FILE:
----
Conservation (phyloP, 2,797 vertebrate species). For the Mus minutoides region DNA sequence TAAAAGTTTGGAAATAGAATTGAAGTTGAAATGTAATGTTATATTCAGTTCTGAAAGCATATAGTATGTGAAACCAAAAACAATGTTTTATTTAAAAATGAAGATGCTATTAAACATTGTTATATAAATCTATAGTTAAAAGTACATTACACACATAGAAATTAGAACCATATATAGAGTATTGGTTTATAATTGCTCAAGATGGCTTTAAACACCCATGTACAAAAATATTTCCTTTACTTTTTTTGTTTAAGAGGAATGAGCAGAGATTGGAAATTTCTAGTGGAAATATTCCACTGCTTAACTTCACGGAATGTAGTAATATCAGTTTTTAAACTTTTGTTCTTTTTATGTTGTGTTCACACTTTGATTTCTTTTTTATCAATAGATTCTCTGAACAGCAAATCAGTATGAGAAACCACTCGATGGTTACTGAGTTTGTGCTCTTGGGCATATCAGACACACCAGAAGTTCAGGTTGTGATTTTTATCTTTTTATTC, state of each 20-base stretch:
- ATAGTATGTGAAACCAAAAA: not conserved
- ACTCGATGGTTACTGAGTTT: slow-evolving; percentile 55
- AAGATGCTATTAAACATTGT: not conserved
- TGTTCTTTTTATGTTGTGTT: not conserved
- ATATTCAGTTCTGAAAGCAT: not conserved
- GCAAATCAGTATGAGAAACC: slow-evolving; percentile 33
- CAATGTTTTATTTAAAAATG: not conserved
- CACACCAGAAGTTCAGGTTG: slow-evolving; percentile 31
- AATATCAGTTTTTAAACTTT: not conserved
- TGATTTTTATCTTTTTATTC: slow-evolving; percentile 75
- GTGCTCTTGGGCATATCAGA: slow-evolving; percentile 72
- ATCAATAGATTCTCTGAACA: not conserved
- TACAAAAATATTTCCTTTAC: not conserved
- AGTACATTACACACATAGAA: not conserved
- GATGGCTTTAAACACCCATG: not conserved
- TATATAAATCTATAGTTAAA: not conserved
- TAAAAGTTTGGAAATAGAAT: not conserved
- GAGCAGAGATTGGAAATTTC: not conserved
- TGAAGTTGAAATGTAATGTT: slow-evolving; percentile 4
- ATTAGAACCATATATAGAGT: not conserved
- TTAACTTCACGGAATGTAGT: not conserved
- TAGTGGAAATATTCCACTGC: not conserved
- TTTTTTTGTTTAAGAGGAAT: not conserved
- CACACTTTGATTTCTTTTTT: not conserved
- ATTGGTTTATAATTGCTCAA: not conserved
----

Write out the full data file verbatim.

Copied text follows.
Conservation (phyloP, 2,797 vertebrate species). For the Mus minutoides region DNA sequence TAAAAGTTTGGAAATAGAATTGAAGTTGAAATGTAATGTTATATTCAGTTCTGAAAGCATATAGTATGTGAAACCAAAAACAATGTTTTATTTAAAAATGAAGATGCTATTAAACATTGTTATATAAATCTATAGTTAAAAGTACATTACACACATAGAAATTAGAACCATATATAGAGTATTGGTTTATAATTGCTCAAGATGGCTTTAAACACCCATGTACAAAAATATTTCCTTTACTTTTTTTGTTTAAGAGGAATGAGCAGAGATTGGAAATTTCTAGTGGAAATATTCCACTGCTTAACTTCACGGAATGTAGTAATATCAGTTTTTAAACTTTTGTTCTTTTTATGTTGTGTTCACACTTTGATTTCTTTTTTATCAATAGATTCTCTGAACAGCAAATCAGTATGAGAAACCACTCGATGGTTACTGAGTTTGTGCTCTTGGGCATATCAGACACACCAGAAGTTCAGGTTGTGATTTTTATCTTTTTATTC, state of each 20-base stretch:
- ATAGTATGTGAAACCAAAAA: not conserved
- ACTCGATGGTTACTGAGTTT: slow-evolving; percentile 55
- AAGATGCTATTAAACATTGT: not conserved
- TGTTCTTTTTATGTTGTGTT: not conserved
- ATATTCAGTTCTGAAAGCAT: not conserved
- GCAAATCAGTATGAGAAACC: slow-evolving; percentile 33
- CAATGTTTTATTTAAAAATG: not conserved
- CACACCAGAAGTTCAGGTTG: slow-evolving; percentile 31
- AATATCAGTTTTTAAACTTT: not conserved
- TGATTTTTATCTTTTTATTC: slow-evolving; percentile 75
- GTGCTCTTGGGCATATCAGA: slow-evolving; percentile 72
- ATCAATAGATTCTCTGAACA: not conserved
- TACAAAAATATTTCCTTTAC: not conserved
- AGTACATTACACACATAGAA: not conserved
- GATGGCTTTAAACACCCATG: not conserved
- TATATAAATCTATAGTTAAA: not conserved
- TAAAAGTTTGGAAATAGAAT: not conserved
- GAGCAGAGATTGGAAATTTC: not conserved
- TGAAGTTGAAATGTAATGTT: slow-evolving; percentile 4
- ATTAGAACCATATATAGAGT: not conserved
- TTAACTTCACGGAATGTAGT: not conserved
- TAGTGGAAATATTCCACTGC: not conserved
- TTTTTTTGTTTAAGAGGAAT: not conserved
- CACACTTTGATTTCTTTTTT: not conserved
- ATTGGTTTATAATTGCTCAA: not conserved